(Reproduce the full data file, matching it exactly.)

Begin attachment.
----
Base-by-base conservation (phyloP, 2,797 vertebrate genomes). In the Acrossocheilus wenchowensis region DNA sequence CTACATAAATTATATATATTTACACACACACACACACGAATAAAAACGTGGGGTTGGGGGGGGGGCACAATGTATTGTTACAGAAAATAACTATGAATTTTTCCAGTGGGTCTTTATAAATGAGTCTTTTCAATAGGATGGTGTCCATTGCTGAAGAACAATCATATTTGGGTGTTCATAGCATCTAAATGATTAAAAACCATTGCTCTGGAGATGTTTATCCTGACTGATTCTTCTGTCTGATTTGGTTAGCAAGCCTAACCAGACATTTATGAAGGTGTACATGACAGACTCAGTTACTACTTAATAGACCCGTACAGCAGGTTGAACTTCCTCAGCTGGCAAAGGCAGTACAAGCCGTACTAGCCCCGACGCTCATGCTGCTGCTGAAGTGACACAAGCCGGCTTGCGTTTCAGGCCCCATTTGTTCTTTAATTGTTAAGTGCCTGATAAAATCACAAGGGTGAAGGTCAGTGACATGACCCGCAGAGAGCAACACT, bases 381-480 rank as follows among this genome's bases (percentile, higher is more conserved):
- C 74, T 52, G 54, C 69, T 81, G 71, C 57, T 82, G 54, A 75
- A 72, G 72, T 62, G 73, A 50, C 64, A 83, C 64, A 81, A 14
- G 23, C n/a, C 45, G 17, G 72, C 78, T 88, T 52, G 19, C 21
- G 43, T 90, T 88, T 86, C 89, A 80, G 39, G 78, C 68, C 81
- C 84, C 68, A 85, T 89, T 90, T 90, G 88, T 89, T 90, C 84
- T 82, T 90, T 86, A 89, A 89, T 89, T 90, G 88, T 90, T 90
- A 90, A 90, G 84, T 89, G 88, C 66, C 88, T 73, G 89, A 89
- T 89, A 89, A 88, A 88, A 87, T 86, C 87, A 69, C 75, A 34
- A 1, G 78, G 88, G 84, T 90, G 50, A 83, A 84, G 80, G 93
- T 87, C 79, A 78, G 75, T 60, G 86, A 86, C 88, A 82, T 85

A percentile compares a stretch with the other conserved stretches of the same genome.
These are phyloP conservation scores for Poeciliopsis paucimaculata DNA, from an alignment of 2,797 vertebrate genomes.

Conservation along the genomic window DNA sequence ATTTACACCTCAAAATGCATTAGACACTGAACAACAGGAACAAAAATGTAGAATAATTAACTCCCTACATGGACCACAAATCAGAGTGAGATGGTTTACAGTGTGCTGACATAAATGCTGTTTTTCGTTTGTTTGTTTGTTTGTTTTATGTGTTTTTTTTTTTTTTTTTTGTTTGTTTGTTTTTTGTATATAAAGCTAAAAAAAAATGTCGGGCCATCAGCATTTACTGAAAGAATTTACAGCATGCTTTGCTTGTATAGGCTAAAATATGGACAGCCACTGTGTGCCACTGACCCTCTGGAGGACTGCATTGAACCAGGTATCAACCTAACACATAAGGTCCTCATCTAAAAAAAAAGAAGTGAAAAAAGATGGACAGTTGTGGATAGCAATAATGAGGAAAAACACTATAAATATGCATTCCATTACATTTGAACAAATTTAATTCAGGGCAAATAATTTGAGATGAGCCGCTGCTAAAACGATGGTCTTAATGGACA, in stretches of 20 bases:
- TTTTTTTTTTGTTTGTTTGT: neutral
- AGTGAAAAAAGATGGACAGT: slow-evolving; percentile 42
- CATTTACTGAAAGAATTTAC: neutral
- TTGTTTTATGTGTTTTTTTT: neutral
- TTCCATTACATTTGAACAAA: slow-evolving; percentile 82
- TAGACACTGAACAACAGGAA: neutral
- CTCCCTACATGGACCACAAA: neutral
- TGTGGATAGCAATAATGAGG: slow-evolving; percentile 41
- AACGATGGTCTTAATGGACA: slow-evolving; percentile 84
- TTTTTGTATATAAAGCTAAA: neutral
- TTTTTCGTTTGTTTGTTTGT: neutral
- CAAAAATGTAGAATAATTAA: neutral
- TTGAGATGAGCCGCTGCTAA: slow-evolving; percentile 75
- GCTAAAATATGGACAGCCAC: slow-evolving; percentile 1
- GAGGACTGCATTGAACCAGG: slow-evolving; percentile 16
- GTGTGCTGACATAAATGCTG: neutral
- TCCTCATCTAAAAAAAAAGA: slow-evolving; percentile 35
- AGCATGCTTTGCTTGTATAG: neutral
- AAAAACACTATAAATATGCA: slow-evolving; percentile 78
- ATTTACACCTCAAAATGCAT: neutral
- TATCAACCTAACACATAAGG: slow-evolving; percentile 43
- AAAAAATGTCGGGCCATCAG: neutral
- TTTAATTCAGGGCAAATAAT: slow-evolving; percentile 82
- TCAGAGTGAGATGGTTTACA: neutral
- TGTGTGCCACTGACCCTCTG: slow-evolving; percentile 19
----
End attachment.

Base-by-base conservation (phyloP, 2,797 vertebrate genomes). In the Acrossocheilus wenchowensis region DNA sequence CTACATAAATTATATATATTTACACACACACACACACGAATAAAAACGTGGGGTTGGGGGGGGGGCACAATGTATTGTTACAGAAAATAACTATGAATTTTTCCAGTGGGTCTTTATAAATGAGTCTTTTCAATAGGATGGTGTCCATTGCTGAAGAACAATCATATTTGGGTGTTCATAGCATCTAAATGATTAAAAACCATTGCTCTGGAGATGTTTATCCTGACTGATTCTTCTGTCTGATTTGGTTAGCAAGCCTAACCAGACATTTATGAAGGTGTACATGACAGACTCAGTTACTACTTAATAGACCCGTACAGCAGGTTGAACTTCCTCAGCTGGCAAAGGCAGTACAAGCCGTACTAGCCCCGACGCTCATGCTGCTGCTGAAGTGACACAAGCCGGCTTGCGTTTCAGGCCCCATTTGTTCTTTAATTGTTAAGTGCCTGATAAAATCACAAGGGTGAAGGTCAGTGACATGACCCGCAGAGAGCAACACT, bases 381-480 rank as follows among this genome's bases (percentile, higher is more conserved):
- C 74, T 52, G 54, C 69, T 81, G 71, C 57, T 82, G 54, A 75
- A 72, G 72, T 62, G 73, A 50, C 64, A 83, C 64, A 81, A 14
- G 23, C n/a, C 45, G 17, G 72, C 78, T 88, T 52, G 19, C 21
- G 43, T 90, T 88, T 86, C 89, A 80, G 39, G 78, C 68, C 81
- C 84, C 68, A 85, T 89, T 90, T 90, G 88, T 89, T 90, C 84
- T 82, T 90, T 86, A 89, A 89, T 89, T 90, G 88, T 90, T 90
- A 90, A 90, G 84, T 89, G 88, C 66, C 88, T 73, G 89, A 89
- T 89, A 89, A 88, A 88, A 87, T 86, C 87, A 69, C 75, A 34
- A 1, G 78, G 88, G 84, T 90, G 50, A 83, A 84, G 80, G 93
- T 87, C 79, A 78, G 75, T 60, G 86, A 86, C 88, A 82, T 85

A percentile compares a stretch with the other conserved stretches of the same genome.
These are phyloP conservation scores for Poeciliopsis paucimaculata DNA, from an alignment of 2,797 vertebrate genomes.

Conservation along the genomic window DNA sequence ATTTACACCTCAAAATGCATTAGACACTGAACAACAGGAACAAAAATGTAGAATAATTAACTCCCTACATGGACCACAAATCAGAGTGAGATGGTTTACAGTGTGCTGACATAAATGCTGTTTTTCGTTTGTTTGTTTGTTTGTTTTATGTGTTTTTTTTTTTTTTTTTTGTTTGTTTGTTTTTTGTATATAAAGCTAAAAAAAAATGTCGGGCCATCAGCATTTACTGAAAGAATTTACAGCATGCTTTGCTTGTATAGGCTAAAATATGGACAGCCACTGTGTGCCACTGACCCTCTGGAGGACTGCATTGAACCAGGTATCAACCTAACACATAAGGTCCTCATCTAAAAAAAAAGAAGTGAAAAAAGATGGACAGTTGTGGATAGCAATAATGAGGAAAAACACTATAAATATGCATTCCATTACATTTGAACAAATTTAATTCAGGGCAAATAATTTGAGATGAGCCGCTGCTAAAACGATGGTCTTAATGGACA, in stretches of 20 bases:
- TTTTTTTTTTGTTTGTTTGT: neutral
- AGTGAAAAAAGATGGACAGT: slow-evolving; percentile 42
- CATTTACTGAAAGAATTTAC: neutral
- TTGTTTTATGTGTTTTTTTT: neutral
- TTCCATTACATTTGAACAAA: slow-evolving; percentile 82
- TAGACACTGAACAACAGGAA: neutral
- CTCCCTACATGGACCACAAA: neutral
- TGTGGATAGCAATAATGAGG: slow-evolving; percentile 41
- AACGATGGTCTTAATGGACA: slow-evolving; percentile 84
- TTTTTGTATATAAAGCTAAA: neutral
- TTTTTCGTTTGTTTGTTTGT: neutral
- CAAAAATGTAGAATAATTAA: neutral
- TTGAGATGAGCCGCTGCTAA: slow-evolving; percentile 75
- GCTAAAATATGGACAGCCAC: slow-evolving; percentile 1
- GAGGACTGCATTGAACCAGG: slow-evolving; percentile 16
- GTGTGCTGACATAAATGCTG: neutral
- TCCTCATCTAAAAAAAAAGA: slow-evolving; percentile 35
- AGCATGCTTTGCTTGTATAG: neutral
- AAAAACACTATAAATATGCA: slow-evolving; percentile 78
- ATTTACACCTCAAAATGCAT: neutral
- TATCAACCTAACACATAAGG: slow-evolving; percentile 43
- AAAAAATGTCGGGCCATCAG: neutral
- TTTAATTCAGGGCAAATAAT: slow-evolving; percentile 82
- TCAGAGTGAGATGGTTTACA: neutral
- TGTGTGCCACTGACCCTCTG: slow-evolving; percentile 19